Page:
Pentagon: Turkish news misreported withdrawal of U.S. support for SDF
The United States will continue its support for its Kurdish allies in the fight against the extremist jihadist Islamic State, but will cut off individual groups which turn from the fight against ISIS to pursue other aims, the Pentagon has confirmed, after Turkish media implied a wholesale withdrawal of support.
Weaponry provided to the Syrian Democratic Forces (SDF) by the United States is earmarked for the fight against the Islamic State and its use by individual units for any other purpose, including the defense of Kurdish forces in Afrin against Turkey, could lead to the United States cutting off equipment support, Major Adrian Rankine-Galloway of the U.S. Marine Corps told Ahval’s editor İlhan Tanır in an email on Tuesday.
The Turkish state media network Anadolu Agency reported on Tuesday that the Kurdish forces would “lose U.S. support” if units moved on Afrin.
However, Rankine-Galloway confirmed that the United States’ Kurdish allies would continue to have U.S. support in the fight against the Islamic State. Rather, individual units would be subject to scrutiny and potentially have their equipment support revoked if they take part in actions not sanctioned by the United States.
Turkey, a NATO ally of the United States, launched a military incursion on Jan. 20 into the northwest Syrian region of Afrin to clear the area of Kurdish forces it deems to be affiliated to the Kurdistan Workers’ Party, designated as a terrorist organisation by Turkey, the United States and the European Union. These include the SDF, which is supplied with weaponry and training by the United States.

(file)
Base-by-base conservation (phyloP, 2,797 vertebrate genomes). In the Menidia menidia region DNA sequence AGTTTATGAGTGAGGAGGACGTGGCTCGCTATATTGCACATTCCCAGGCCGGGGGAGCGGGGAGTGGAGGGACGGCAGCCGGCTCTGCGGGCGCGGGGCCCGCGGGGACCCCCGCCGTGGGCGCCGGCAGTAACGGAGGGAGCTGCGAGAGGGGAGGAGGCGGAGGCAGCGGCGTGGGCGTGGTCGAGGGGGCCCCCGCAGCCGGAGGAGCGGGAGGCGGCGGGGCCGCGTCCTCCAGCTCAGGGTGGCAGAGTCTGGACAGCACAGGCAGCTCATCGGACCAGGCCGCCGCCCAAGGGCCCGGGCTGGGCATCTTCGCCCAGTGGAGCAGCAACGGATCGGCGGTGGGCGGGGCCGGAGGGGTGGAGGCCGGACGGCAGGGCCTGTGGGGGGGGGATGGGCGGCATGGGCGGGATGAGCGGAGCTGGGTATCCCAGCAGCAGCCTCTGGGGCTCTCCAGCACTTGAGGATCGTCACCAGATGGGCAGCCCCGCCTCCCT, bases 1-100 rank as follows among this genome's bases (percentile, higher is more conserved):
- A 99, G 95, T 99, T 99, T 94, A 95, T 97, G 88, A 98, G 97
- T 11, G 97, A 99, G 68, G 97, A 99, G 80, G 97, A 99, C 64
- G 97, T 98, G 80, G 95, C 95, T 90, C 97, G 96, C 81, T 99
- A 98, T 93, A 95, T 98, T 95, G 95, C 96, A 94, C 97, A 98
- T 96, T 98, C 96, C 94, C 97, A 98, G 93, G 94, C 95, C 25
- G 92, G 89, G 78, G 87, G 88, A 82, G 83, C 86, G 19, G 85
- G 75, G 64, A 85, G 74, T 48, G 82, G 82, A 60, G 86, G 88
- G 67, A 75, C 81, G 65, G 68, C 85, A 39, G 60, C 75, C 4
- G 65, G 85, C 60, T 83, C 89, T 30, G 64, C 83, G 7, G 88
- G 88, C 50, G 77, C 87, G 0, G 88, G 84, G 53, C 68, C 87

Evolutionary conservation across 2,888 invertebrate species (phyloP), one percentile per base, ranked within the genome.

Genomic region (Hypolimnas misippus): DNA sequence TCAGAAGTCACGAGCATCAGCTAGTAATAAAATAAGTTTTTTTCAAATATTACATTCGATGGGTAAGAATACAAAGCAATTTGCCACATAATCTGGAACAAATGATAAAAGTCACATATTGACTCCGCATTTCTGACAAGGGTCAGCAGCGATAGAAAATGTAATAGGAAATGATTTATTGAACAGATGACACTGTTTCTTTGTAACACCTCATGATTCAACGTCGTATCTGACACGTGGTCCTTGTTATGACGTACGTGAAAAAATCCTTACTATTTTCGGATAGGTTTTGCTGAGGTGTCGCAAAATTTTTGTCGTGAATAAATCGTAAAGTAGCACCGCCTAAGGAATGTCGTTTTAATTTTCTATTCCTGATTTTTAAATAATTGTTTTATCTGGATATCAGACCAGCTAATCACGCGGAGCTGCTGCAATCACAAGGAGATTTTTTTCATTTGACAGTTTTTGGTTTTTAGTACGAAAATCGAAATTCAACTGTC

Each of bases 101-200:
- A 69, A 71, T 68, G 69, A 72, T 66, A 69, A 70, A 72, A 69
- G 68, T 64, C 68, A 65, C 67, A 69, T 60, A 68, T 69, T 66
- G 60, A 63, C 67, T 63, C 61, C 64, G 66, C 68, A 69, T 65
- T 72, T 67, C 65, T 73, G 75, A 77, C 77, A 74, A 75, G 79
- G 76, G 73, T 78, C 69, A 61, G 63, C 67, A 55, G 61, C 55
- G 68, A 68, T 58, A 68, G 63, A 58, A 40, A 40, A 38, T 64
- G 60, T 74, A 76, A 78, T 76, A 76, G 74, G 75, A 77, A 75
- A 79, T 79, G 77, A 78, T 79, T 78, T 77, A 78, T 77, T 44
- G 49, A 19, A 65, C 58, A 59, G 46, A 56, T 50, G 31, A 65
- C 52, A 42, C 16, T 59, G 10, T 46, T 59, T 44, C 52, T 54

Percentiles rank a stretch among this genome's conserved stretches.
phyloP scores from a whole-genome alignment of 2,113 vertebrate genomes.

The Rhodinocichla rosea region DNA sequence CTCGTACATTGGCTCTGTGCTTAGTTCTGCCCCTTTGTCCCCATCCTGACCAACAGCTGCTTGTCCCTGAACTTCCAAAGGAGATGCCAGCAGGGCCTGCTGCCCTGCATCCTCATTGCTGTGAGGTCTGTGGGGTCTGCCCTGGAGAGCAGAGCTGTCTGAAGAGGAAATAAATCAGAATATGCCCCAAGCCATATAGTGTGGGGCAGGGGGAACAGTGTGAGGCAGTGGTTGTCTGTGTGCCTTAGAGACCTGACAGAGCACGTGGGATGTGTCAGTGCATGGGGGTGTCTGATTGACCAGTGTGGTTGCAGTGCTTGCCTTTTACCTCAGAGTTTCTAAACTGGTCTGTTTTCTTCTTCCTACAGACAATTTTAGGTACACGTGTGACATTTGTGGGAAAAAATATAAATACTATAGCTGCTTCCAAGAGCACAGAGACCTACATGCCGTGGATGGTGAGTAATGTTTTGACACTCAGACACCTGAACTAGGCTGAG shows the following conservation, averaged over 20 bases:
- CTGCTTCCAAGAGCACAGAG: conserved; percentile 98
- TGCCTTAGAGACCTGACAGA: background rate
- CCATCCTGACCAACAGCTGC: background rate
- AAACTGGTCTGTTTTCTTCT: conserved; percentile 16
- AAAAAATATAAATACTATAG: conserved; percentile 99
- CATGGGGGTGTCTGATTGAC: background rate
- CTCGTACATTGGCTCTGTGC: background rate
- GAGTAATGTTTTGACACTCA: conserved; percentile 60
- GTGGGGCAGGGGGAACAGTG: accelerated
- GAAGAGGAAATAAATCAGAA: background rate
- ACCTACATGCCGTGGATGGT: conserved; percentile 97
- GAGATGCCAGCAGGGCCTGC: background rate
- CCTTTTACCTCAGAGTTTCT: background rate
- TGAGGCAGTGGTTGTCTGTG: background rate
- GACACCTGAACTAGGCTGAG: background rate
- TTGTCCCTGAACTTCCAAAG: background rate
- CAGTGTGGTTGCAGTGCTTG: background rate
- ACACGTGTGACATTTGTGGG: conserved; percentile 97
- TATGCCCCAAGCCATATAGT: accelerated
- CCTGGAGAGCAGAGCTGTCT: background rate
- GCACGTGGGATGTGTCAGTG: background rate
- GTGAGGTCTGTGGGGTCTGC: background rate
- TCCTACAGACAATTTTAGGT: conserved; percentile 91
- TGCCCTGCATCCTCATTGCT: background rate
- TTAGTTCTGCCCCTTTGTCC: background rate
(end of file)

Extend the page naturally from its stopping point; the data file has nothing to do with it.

“We are reviewing pending adjustments to the military support provided to our Kurdish partners in as much as the military requirements of our defeat-ISIS and stabilization efforts will allow to prevent ISIS from returning”, wrote Rankine-Galloway.
“We do not condone the use of coalition-provided weapons and equipment for any purpose other than to defeat ISIS. If we identify any group or individuals violating their agreement, we will investigate and, if appropriate, cut off equipment support.”
Eric Pahon, a Pentagon spokesman, pointed out that the United States had cut off support to the Martyrs of Islam brigade in July 2017, after that group switched from fighting the Islamic State to fighting the Assad regime. This was an example of the Department of Defence’s “policy to stop supporting vetted Syrian opposition groups who carry out operations other than fighting ISIS”.
“The United States is committed to protecting our NATO ally Turkey, including supporting efforts to counter threats from the Kurdistan Workers' Party”, said Rankine-Galloway.
The local Kurdish partners that are supplied with U.S. training and weaponry are “aimed at preventing the potential outflow of fleeing ISIS terrorists as their physical presence in Syria nears its end and pending a longer-term settlement of the civil war in Syria to ensure that ISIS cannot escape or return”, according to the major.